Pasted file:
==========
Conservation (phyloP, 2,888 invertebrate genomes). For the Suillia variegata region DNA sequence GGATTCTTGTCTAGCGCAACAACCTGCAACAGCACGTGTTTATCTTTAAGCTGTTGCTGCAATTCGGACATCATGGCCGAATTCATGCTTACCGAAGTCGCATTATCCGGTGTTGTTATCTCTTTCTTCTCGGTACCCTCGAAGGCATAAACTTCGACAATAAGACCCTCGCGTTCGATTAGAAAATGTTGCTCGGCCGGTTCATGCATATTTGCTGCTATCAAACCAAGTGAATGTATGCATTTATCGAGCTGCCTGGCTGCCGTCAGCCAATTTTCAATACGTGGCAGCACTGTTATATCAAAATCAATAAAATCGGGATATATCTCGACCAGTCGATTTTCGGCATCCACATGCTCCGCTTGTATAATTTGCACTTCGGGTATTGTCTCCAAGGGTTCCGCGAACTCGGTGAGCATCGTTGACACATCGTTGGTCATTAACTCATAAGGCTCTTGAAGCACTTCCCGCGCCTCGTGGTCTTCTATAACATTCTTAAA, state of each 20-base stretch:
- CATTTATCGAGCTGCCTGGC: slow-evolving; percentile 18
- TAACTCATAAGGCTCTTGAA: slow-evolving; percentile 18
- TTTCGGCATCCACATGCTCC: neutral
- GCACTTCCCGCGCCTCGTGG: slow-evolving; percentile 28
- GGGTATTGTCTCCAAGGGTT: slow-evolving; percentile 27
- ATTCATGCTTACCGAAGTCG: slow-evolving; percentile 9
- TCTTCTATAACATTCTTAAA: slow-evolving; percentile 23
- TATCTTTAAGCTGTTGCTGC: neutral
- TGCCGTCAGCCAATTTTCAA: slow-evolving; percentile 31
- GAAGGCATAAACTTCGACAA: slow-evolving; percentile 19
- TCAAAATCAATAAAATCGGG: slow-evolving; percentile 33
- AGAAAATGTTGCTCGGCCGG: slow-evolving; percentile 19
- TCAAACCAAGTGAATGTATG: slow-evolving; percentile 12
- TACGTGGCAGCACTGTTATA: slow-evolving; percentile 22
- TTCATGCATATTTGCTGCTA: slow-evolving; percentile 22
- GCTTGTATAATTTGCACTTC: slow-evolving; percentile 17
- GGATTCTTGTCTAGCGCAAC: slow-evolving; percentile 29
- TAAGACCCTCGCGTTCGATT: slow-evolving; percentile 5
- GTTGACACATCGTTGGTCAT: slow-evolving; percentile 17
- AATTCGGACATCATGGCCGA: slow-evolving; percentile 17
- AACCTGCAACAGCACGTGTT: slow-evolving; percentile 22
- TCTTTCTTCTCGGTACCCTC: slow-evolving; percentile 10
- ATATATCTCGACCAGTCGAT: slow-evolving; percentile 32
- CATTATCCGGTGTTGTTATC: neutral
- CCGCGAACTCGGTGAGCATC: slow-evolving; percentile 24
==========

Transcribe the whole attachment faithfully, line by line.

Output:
Conservation (phyloP, 2,888 invertebrate genomes). For the Suillia variegata region DNA sequence GGATTCTTGTCTAGCGCAACAACCTGCAACAGCACGTGTTTATCTTTAAGCTGTTGCTGCAATTCGGACATCATGGCCGAATTCATGCTTACCGAAGTCGCATTATCCGGTGTTGTTATCTCTTTCTTCTCGGTACCCTCGAAGGCATAAACTTCGACAATAAGACCCTCGCGTTCGATTAGAAAATGTTGCTCGGCCGGTTCATGCATATTTGCTGCTATCAAACCAAGTGAATGTATGCATTTATCGAGCTGCCTGGCTGCCGTCAGCCAATTTTCAATACGTGGCAGCACTGTTATATCAAAATCAATAAAATCGGGATATATCTCGACCAGTCGATTTTCGGCATCCACATGCTCCGCTTGTATAATTTGCACTTCGGGTATTGTCTCCAAGGGTTCCGCGAACTCGGTGAGCATCGTTGACACATCGTTGGTCATTAACTCATAAGGCTCTTGAAGCACTTCCCGCGCCTCGTGGTCTTCTATAACATTCTTAAA, state of each 20-base stretch:
- CATTTATCGAGCTGCCTGGC: slow-evolving; percentile 18
- TAACTCATAAGGCTCTTGAA: slow-evolving; percentile 18
- TTTCGGCATCCACATGCTCC: neutral
- GCACTTCCCGCGCCTCGTGG: slow-evolving; percentile 28
- GGGTATTGTCTCCAAGGGTT: slow-evolving; percentile 27
- ATTCATGCTTACCGAAGTCG: slow-evolving; percentile 9
- TCTTCTATAACATTCTTAAA: slow-evolving; percentile 23
- TATCTTTAAGCTGTTGCTGC: neutral
- TGCCGTCAGCCAATTTTCAA: slow-evolving; percentile 31
- GAAGGCATAAACTTCGACAA: slow-evolving; percentile 19
- TCAAAATCAATAAAATCGGG: slow-evolving; percentile 33
- AGAAAATGTTGCTCGGCCGG: slow-evolving; percentile 19
- TCAAACCAAGTGAATGTATG: slow-evolving; percentile 12
- TACGTGGCAGCACTGTTATA: slow-evolving; percentile 22
- TTCATGCATATTTGCTGCTA: slow-evolving; percentile 22
- GCTTGTATAATTTGCACTTC: slow-evolving; percentile 17
- GGATTCTTGTCTAGCGCAAC: slow-evolving; percentile 29
- TAAGACCCTCGCGTTCGATT: slow-evolving; percentile 5
- GTTGACACATCGTTGGTCAT: slow-evolving; percentile 17
- AATTCGGACATCATGGCCGA: slow-evolving; percentile 17
- AACCTGCAACAGCACGTGTT: slow-evolving; percentile 22
- TCTTTCTTCTCGGTACCCTC: slow-evolving; percentile 10
- ATATATCTCGACCAGTCGAT: slow-evolving; percentile 32
- CATTATCCGGTGTTGTTATC: neutral
- CCGCGAACTCGGTGAGCATC: slow-evolving; percentile 24